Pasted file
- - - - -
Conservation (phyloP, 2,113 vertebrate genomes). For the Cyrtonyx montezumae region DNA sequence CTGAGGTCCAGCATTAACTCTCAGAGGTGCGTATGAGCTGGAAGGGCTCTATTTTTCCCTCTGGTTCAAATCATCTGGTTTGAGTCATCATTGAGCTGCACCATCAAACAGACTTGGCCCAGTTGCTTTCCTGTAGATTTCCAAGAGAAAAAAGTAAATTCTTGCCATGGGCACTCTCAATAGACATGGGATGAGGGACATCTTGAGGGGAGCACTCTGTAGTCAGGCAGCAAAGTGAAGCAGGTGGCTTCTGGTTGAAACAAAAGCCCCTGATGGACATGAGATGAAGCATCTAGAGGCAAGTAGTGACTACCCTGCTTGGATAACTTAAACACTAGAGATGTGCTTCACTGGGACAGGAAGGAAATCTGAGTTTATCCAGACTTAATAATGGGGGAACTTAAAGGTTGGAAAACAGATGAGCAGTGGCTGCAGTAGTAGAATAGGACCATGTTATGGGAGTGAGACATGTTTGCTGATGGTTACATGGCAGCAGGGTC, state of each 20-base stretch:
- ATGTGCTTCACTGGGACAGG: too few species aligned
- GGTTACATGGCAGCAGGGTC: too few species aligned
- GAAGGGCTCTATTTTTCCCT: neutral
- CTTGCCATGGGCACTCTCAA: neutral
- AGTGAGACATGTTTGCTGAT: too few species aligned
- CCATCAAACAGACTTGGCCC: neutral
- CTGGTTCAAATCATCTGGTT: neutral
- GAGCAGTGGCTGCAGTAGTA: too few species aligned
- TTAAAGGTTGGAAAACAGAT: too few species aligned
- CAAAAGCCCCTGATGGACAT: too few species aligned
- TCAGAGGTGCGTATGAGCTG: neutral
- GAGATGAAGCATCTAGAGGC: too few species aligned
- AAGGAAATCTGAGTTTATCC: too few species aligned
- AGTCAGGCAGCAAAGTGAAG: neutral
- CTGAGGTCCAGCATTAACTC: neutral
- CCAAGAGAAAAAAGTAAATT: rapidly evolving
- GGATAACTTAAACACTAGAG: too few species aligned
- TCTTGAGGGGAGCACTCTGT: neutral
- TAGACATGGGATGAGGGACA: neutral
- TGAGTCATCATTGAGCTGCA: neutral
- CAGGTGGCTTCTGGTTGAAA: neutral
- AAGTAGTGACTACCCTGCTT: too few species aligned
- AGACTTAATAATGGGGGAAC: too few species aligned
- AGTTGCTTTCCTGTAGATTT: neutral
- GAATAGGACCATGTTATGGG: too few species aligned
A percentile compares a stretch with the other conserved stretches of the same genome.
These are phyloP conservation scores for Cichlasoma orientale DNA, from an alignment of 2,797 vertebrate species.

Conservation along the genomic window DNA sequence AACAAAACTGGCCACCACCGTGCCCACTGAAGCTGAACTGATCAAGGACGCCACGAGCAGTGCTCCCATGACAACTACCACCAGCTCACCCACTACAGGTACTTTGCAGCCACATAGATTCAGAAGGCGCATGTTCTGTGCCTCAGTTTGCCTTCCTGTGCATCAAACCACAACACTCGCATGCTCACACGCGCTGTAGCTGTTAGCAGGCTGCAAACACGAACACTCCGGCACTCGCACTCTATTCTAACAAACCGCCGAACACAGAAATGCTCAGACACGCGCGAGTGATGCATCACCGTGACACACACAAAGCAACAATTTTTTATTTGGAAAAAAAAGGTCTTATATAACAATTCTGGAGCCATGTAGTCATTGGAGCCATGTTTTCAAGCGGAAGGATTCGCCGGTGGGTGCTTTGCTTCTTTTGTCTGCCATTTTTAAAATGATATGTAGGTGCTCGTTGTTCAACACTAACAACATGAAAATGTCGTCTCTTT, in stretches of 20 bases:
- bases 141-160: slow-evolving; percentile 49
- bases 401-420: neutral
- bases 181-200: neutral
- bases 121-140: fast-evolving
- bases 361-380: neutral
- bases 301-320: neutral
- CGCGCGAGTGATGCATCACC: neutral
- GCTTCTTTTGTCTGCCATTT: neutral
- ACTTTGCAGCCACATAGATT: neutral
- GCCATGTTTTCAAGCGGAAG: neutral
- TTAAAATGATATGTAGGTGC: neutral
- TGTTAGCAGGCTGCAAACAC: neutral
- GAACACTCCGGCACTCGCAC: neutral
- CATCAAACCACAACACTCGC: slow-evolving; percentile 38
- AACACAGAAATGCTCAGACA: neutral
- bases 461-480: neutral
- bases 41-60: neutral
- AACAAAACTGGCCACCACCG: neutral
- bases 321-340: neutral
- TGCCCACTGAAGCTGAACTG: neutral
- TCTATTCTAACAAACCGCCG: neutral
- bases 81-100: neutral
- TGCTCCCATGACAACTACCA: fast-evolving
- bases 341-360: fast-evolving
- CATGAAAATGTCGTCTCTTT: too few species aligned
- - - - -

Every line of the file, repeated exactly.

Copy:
Conservation (phyloP, 2,113 vertebrate genomes). For the Cyrtonyx montezumae region DNA sequence CTGAGGTCCAGCATTAACTCTCAGAGGTGCGTATGAGCTGGAAGGGCTCTATTTTTCCCTCTGGTTCAAATCATCTGGTTTGAGTCATCATTGAGCTGCACCATCAAACAGACTTGGCCCAGTTGCTTTCCTGTAGATTTCCAAGAGAAAAAAGTAAATTCTTGCCATGGGCACTCTCAATAGACATGGGATGAGGGACATCTTGAGGGGAGCACTCTGTAGTCAGGCAGCAAAGTGAAGCAGGTGGCTTCTGGTTGAAACAAAAGCCCCTGATGGACATGAGATGAAGCATCTAGAGGCAAGTAGTGACTACCCTGCTTGGATAACTTAAACACTAGAGATGTGCTTCACTGGGACAGGAAGGAAATCTGAGTTTATCCAGACTTAATAATGGGGGAACTTAAAGGTTGGAAAACAGATGAGCAGTGGCTGCAGTAGTAGAATAGGACCATGTTATGGGAGTGAGACATGTTTGCTGATGGTTACATGGCAGCAGGGTC, state of each 20-base stretch:
- ATGTGCTTCACTGGGACAGG: too few species aligned
- GGTTACATGGCAGCAGGGTC: too few species aligned
- GAAGGGCTCTATTTTTCCCT: neutral
- CTTGCCATGGGCACTCTCAA: neutral
- AGTGAGACATGTTTGCTGAT: too few species aligned
- CCATCAAACAGACTTGGCCC: neutral
- CTGGTTCAAATCATCTGGTT: neutral
- GAGCAGTGGCTGCAGTAGTA: too few species aligned
- TTAAAGGTTGGAAAACAGAT: too few species aligned
- CAAAAGCCCCTGATGGACAT: too few species aligned
- TCAGAGGTGCGTATGAGCTG: neutral
- GAGATGAAGCATCTAGAGGC: too few species aligned
- AAGGAAATCTGAGTTTATCC: too few species aligned
- AGTCAGGCAGCAAAGTGAAG: neutral
- CTGAGGTCCAGCATTAACTC: neutral
- CCAAGAGAAAAAAGTAAATT: rapidly evolving
- GGATAACTTAAACACTAGAG: too few species aligned
- TCTTGAGGGGAGCACTCTGT: neutral
- TAGACATGGGATGAGGGACA: neutral
- TGAGTCATCATTGAGCTGCA: neutral
- CAGGTGGCTTCTGGTTGAAA: neutral
- AAGTAGTGACTACCCTGCTT: too few species aligned
- AGACTTAATAATGGGGGAAC: too few species aligned
- AGTTGCTTTCCTGTAGATTT: neutral
- GAATAGGACCATGTTATGGG: too few species aligned
A percentile compares a stretch with the other conserved stretches of the same genome.
These are phyloP conservation scores for Cichlasoma orientale DNA, from an alignment of 2,797 vertebrate species.

Conservation along the genomic window DNA sequence AACAAAACTGGCCACCACCGTGCCCACTGAAGCTGAACTGATCAAGGACGCCACGAGCAGTGCTCCCATGACAACTACCACCAGCTCACCCACTACAGGTACTTTGCAGCCACATAGATTCAGAAGGCGCATGTTCTGTGCCTCAGTTTGCCTTCCTGTGCATCAAACCACAACACTCGCATGCTCACACGCGCTGTAGCTGTTAGCAGGCTGCAAACACGAACACTCCGGCACTCGCACTCTATTCTAACAAACCGCCGAACACAGAAATGCTCAGACACGCGCGAGTGATGCATCACCGTGACACACACAAAGCAACAATTTTTTATTTGGAAAAAAAAGGTCTTATATAACAATTCTGGAGCCATGTAGTCATTGGAGCCATGTTTTCAAGCGGAAGGATTCGCCGGTGGGTGCTTTGCTTCTTTTGTCTGCCATTTTTAAAATGATATGTAGGTGCTCGTTGTTCAACACTAACAACATGAAAATGTCGTCTCTTT, in stretches of 20 bases:
- bases 141-160: slow-evolving; percentile 49
- bases 401-420: neutral
- bases 181-200: neutral
- bases 121-140: fast-evolving
- bases 361-380: neutral
- bases 301-320: neutral
- CGCGCGAGTGATGCATCACC: neutral
- GCTTCTTTTGTCTGCCATTT: neutral
- ACTTTGCAGCCACATAGATT: neutral
- GCCATGTTTTCAAGCGGAAG: neutral
- TTAAAATGATATGTAGGTGC: neutral
- TGTTAGCAGGCTGCAAACAC: neutral
- GAACACTCCGGCACTCGCAC: neutral
- CATCAAACCACAACACTCGC: slow-evolving; percentile 38
- AACACAGAAATGCTCAGACA: neutral
- bases 461-480: neutral
- bases 41-60: neutral
- AACAAAACTGGCCACCACCG: neutral
- bases 321-340: neutral
- TGCCCACTGAAGCTGAACTG: neutral
- TCTATTCTAACAAACCGCCG: neutral
- bases 81-100: neutral
- TGCTCCCATGACAACTACCA: fast-evolving
- bases 341-360: fast-evolving
- CATGAAAATGTCGTCTCTTT: too few species aligned